YIKES! I called it first! Sephora US has just launched Beauty Talk – the social community for beauty lovers everywhere. And I love it! I pitched a near identical idea to Sephora China a month ago, and now, I may or may not have the words “I told you so!” ringing inside my head.
Anyone who has had the unfortunate experience of bringing up the topic of Sephora, particularly in relation to China and/or interactive marketing, with me knows that I am passionately, borderline obsessively, revved up by the potential the retailer has in China. Hell, I even went in for an interview for a completely different role and insisted on presenting my thoughts anyways. But if you haven’t heard me preach yet (and if you have, again, I am sorry) then hear me out when I propose to you this: Sephora is uniquely poised to conquer the online beauty world in China. (It’s up to them to act on it.)
Beauty Talk, according to the e-mail from Sephora US that I just received, is “Sephora’s new community created for social beauties”. Key features include:
- Question and Answers: Get 24/7 real-time answers and advice from fans, Sephora experts and brand founders on all things beauty
- Inspiration: Topic boards and top-10 must-have lists full of fresh ideas
- Video Tutorials: Professional tips and tricks from the talented PRO Beauty Team and brand founders
This is very exciting for beauty bloggers everywhere, but first things first: why do I think something like this is even more important for China than anywhere else?
Digital is the way global brands can “win” China
The Chinese beauty market is a messy, fragmented, thrilling world of beauty potential. It’s a market where you have an entire generation of women who didn’t inherit beauty rituals from their mothers. And despite this fact, each city is unique in its preferences and behaviors. Read: the key to unlocking this market bursting with latent, untapped, sales potential is different in every part of the country. This fragmentation means that digital is the best way for a brand to take a leadership position in the Chinese market. It’s the way a brand can penetrate the entire nation while remaining locally relevant at ground level.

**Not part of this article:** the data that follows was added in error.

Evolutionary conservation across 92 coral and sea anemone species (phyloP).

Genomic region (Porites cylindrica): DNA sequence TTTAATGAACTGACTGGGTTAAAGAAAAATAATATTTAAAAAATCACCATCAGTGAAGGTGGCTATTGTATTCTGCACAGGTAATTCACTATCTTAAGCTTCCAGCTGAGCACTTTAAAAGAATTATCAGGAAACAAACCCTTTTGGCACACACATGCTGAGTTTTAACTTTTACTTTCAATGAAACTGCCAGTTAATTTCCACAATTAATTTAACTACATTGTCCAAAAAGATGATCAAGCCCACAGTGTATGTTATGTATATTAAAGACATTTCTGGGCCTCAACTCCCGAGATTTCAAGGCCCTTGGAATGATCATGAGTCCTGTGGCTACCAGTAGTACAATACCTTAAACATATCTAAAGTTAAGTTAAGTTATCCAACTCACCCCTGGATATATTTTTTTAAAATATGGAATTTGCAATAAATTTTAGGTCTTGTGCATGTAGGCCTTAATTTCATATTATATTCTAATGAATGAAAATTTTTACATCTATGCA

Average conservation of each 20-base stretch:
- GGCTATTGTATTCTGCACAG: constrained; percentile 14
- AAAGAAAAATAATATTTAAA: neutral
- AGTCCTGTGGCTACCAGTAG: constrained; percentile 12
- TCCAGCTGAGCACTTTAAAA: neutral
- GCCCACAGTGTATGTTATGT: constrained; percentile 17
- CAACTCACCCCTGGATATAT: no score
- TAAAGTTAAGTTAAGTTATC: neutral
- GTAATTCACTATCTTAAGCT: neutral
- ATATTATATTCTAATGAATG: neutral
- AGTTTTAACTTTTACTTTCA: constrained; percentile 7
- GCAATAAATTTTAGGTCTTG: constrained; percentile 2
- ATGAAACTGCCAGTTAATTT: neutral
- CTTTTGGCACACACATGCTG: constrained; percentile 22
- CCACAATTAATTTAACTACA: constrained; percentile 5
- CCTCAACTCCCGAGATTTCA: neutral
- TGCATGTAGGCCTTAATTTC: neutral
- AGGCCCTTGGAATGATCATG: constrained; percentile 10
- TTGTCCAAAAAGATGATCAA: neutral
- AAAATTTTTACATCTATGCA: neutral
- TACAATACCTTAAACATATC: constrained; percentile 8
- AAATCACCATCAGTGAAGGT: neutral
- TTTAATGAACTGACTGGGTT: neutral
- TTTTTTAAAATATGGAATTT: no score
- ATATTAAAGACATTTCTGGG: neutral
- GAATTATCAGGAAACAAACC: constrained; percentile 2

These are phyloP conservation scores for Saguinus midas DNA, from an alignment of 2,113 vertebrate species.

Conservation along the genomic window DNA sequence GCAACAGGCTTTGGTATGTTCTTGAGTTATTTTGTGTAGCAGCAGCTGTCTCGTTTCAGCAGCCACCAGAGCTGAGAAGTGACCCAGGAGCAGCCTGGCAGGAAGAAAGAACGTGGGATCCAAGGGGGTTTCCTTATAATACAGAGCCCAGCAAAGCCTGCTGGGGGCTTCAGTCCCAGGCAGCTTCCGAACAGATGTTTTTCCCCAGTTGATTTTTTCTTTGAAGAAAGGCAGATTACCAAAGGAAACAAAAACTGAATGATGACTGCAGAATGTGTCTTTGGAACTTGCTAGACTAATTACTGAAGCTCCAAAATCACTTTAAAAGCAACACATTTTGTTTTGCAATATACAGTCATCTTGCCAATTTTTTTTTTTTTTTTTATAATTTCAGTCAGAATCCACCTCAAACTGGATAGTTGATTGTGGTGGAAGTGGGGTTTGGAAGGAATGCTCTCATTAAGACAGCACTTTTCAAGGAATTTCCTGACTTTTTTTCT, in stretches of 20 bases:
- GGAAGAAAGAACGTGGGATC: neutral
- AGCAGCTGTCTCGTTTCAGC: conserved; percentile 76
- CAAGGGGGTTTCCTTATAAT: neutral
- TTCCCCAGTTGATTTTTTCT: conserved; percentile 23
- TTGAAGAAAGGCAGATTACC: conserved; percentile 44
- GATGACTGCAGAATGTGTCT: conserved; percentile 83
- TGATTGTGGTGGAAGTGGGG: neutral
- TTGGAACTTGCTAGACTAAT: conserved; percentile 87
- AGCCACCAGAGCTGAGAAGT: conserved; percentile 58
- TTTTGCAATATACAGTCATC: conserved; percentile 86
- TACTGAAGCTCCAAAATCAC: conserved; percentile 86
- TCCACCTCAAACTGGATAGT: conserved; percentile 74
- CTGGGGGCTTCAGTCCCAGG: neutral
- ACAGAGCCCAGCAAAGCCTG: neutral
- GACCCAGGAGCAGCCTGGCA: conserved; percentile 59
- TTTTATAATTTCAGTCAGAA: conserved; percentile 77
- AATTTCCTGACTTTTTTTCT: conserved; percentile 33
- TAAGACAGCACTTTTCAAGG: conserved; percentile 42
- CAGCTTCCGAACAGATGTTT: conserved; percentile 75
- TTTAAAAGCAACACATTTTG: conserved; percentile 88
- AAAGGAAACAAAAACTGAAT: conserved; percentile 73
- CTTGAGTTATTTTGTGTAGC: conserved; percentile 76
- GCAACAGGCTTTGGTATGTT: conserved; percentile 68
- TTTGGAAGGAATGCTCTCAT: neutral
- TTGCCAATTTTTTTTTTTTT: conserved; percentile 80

Chinese consumers are incredibly reliant on peer and expert opinions when making purchase decisions
Enovate.com describes the Chinese buying cycle in the following way:
Step #1: The typical Chinese consumer, wherever she may be, goes online to research. Consumers rely heavily on online expert and peer opinions. She will first go to peer networks to find out what’s hot.
Step #2: She goes in-store to seek personal, customized advice and guidance from beauty counselors, and to test the product(s) out herself.
Step #3: She returns online to make the purchase through sites like Sephora and Taobao…seeking the lowest price.
The Opportunity: Sephora is uniquely positioned to play an influential role at every stage of that cycle. Thus, Sephora should aim to make the transition from each stage as seamless as possible so that the consumer will stay with Sephora from start to finish.